1963 marks 50 years since the great Jim Clark and Lotus won 7 of 10 Formula 1 Grand Prix races leading to both the driver's championship and the constructor's title. Oh, and by the way, Clark took second at the Indianapolis 500 that year also. I had the great opportunity to attend that 500, but I was only 2 years old at the time. My mother reminds me to this day that I could name the drivers as they sped past. I'm sure it was something like, skinny green car with yellow stripe is Clark, to a small child, but I remember the old Super 8 home movies my brother and I would watch quite often. Wish we still had them. At any rate, I have always been fascinated by the skinny green car.
When I was looking for a new project, I wanted to do the old Indy kit, but after doing some research, I was reminded how poor the old molding and decals were. I am an old aircraft modeler, and have complete faith in Tamiya quality, so I looked into the background of their Lotus 25. Formula 1, in the '60's, was quite different from today. It seems that car numbers changed from race to race, and the oritentation of the nose numbers varied from track to track. I suppose to make it easier for spotters to log lap times. An internet image search turned up a vintage color pic of the 1963 British GP starting grid, moments from the start. Drivers are adjusting helmets and goggles and smoke is blasting out the exhausts. What caught my eye was the side number on Clark's car. Where there normally would have been a complete white circle with the number, the upper portion of the circle was missing. Clark's teammate, Treavor Taylor in car #5 had just a white number 5 and no circles. Was this a replacement body piece? The next thing I noticed was that the black number 4 was complete above the truncated circle. The contrast is hard to make out with the black against the dark green, but I am certain it is there. The uniqueness of this detail, and the jauntiness of the angled nose number made this the car for me to model.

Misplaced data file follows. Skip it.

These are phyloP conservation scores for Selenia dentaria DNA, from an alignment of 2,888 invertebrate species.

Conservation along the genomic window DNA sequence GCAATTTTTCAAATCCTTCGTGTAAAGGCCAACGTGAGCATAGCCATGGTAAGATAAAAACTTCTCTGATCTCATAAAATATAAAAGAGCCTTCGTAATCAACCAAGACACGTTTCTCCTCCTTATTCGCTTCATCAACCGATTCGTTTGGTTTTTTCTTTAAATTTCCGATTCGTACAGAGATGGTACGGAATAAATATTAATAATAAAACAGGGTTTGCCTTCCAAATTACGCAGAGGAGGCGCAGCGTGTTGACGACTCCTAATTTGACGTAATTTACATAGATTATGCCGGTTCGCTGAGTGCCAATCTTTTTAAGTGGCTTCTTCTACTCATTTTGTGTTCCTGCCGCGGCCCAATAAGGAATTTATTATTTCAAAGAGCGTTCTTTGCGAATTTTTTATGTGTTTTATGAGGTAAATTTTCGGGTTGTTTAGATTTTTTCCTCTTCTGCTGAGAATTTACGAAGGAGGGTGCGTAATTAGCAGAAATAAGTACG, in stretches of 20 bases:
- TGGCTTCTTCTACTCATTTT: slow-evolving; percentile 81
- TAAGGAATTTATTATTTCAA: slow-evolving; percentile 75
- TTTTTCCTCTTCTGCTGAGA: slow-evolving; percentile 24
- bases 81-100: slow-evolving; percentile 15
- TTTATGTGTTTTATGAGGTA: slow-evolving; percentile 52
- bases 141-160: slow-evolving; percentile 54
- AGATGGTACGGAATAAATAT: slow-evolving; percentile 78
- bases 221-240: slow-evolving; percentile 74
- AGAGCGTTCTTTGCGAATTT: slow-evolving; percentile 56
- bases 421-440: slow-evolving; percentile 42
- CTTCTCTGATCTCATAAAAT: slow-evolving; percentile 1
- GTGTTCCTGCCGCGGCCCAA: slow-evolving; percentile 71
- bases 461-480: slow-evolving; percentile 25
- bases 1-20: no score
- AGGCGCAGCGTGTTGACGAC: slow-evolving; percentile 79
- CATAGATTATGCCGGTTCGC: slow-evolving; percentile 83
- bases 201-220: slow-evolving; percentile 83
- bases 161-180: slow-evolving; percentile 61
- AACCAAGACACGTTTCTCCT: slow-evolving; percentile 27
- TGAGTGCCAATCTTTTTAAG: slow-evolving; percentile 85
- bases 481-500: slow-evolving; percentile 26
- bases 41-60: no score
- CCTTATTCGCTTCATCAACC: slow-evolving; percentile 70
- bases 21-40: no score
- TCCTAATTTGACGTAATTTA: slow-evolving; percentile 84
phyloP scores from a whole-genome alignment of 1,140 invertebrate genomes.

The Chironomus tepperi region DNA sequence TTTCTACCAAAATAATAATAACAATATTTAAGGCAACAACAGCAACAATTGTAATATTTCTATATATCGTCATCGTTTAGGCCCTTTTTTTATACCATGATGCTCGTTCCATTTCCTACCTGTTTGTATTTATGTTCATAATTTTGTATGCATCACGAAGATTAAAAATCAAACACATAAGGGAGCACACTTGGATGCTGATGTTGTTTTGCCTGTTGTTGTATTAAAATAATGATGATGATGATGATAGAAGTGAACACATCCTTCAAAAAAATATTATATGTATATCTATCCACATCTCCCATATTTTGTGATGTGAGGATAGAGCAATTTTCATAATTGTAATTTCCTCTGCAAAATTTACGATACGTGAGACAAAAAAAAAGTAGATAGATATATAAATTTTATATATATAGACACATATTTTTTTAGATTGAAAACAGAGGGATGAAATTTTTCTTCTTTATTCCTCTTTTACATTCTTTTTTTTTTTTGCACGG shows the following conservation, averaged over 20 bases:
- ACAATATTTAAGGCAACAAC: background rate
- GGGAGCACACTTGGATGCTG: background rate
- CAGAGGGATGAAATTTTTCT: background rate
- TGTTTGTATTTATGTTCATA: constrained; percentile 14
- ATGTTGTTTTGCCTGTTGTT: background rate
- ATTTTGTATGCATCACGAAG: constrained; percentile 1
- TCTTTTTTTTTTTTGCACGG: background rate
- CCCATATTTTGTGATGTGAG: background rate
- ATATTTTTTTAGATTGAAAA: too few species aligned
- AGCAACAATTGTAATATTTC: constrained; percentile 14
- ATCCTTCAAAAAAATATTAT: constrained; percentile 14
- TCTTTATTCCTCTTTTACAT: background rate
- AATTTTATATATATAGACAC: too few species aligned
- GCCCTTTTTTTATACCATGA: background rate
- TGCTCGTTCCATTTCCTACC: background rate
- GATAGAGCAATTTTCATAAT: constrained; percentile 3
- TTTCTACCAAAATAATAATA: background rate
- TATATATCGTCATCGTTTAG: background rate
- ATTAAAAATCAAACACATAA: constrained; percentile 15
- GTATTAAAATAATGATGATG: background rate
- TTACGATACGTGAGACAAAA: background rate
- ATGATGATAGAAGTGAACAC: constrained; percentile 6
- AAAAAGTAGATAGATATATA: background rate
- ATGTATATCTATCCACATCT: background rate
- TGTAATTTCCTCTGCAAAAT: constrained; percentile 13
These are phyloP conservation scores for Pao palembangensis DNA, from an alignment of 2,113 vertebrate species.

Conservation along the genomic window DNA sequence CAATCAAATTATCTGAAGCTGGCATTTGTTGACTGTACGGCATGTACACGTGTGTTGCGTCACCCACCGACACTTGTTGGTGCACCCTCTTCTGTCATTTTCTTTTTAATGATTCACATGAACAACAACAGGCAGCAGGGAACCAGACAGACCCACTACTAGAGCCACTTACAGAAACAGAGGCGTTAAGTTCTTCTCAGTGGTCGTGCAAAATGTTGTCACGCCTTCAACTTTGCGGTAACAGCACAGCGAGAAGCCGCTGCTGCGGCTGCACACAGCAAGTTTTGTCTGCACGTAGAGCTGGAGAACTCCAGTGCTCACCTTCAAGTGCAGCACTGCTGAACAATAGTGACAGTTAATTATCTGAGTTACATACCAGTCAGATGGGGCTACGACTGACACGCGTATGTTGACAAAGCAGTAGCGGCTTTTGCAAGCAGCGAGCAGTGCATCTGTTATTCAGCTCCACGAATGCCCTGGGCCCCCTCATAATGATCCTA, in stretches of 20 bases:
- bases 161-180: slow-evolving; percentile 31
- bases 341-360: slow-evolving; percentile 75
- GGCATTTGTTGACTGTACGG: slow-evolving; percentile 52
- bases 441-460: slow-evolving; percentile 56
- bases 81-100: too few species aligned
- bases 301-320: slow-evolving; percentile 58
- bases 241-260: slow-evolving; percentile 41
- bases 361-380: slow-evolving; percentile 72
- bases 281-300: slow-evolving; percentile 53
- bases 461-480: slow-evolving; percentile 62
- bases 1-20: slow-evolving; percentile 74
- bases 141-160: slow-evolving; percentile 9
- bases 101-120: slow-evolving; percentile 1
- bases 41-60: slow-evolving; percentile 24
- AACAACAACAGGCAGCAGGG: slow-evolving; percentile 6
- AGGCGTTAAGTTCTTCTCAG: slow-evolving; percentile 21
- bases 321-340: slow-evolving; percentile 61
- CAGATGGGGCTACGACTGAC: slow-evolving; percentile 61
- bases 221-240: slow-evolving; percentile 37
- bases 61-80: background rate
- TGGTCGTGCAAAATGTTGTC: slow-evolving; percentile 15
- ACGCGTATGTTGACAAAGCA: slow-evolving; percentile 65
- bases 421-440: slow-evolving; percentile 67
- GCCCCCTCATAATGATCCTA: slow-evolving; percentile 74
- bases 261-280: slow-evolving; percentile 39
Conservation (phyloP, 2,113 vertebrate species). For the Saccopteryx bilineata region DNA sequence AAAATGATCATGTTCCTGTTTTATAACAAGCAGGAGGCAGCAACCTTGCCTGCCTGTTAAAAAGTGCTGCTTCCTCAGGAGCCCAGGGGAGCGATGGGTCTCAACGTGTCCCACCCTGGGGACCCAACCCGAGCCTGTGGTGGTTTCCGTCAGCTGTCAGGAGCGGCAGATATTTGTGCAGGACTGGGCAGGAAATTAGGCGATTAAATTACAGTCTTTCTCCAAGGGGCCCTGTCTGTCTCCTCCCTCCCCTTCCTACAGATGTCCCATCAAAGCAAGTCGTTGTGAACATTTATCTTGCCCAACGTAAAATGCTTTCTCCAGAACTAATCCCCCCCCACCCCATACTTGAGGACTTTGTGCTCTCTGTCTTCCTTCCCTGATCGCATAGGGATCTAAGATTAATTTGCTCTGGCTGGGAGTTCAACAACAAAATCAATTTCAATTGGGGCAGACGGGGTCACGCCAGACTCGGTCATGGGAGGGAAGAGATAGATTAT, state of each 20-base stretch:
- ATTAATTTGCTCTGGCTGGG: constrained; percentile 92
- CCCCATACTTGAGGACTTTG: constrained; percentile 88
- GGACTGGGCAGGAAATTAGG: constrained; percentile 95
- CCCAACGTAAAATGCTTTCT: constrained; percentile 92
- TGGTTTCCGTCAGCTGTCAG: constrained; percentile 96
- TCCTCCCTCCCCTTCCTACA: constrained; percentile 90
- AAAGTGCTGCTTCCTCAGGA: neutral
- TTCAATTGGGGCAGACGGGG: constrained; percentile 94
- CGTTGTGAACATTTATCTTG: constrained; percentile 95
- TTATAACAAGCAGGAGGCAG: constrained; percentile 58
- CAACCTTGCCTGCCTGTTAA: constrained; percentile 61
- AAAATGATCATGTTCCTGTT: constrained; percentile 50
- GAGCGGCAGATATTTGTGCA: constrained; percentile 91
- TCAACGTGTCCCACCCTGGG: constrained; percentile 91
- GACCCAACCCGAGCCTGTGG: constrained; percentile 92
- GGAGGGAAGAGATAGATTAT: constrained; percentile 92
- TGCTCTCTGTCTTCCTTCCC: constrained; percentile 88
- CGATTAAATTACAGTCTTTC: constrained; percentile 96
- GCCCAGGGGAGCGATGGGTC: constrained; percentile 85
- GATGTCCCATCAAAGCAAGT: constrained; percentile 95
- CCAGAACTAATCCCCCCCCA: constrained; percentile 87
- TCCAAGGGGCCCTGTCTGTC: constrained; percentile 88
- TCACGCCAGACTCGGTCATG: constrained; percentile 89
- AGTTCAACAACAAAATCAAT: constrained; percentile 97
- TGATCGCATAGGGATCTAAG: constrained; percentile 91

Construction was very standard, as far as Tamiya kits go. I built up engine components and airbrushed Alclad Aluminum and varied some shades for various components and the interior body parts. One forum I came across recommended using Krylon Hunter Green for the body. I think it matched the darker green of the vintage photo rather well. It isn't as light as the paint on a couple rebuilt cars that are in museums, but I am satisfied. The paint didn't go down quite as smooth as I had hoped and I found I had to lay down about 4 coats of Future to get the gloss up to a level I could live with. The decals went down ok, in the main, but compound curves required relief cuts and some persuasion to settle. I was quite pleased the yellow was thick enough that they weren't see-through. Weathering was minimal, mostly consisting of trying to recreate the burn markings on the exhausts to match the picture. I built up the areas using thinned brass Testors bottle paint there until I was happy. Much of the rest of the kit was painted in Model Masters paints. I also noticed a difference in the color tonality between the yellow stripes on the body and the wheels in the original picture. I used Krylon Yellow for my wheels and think I got the difference pretty close.
All in all, I am rather pleased to have a really nice car in my collection. Please excuse the little bit of incompletely dried glue under the windscreen in the pictures. I couldn't wait any longer to see how close my car got to the original image. I hope you enjoy this old kit as much as I did!
Photos and text © by Scott Rogers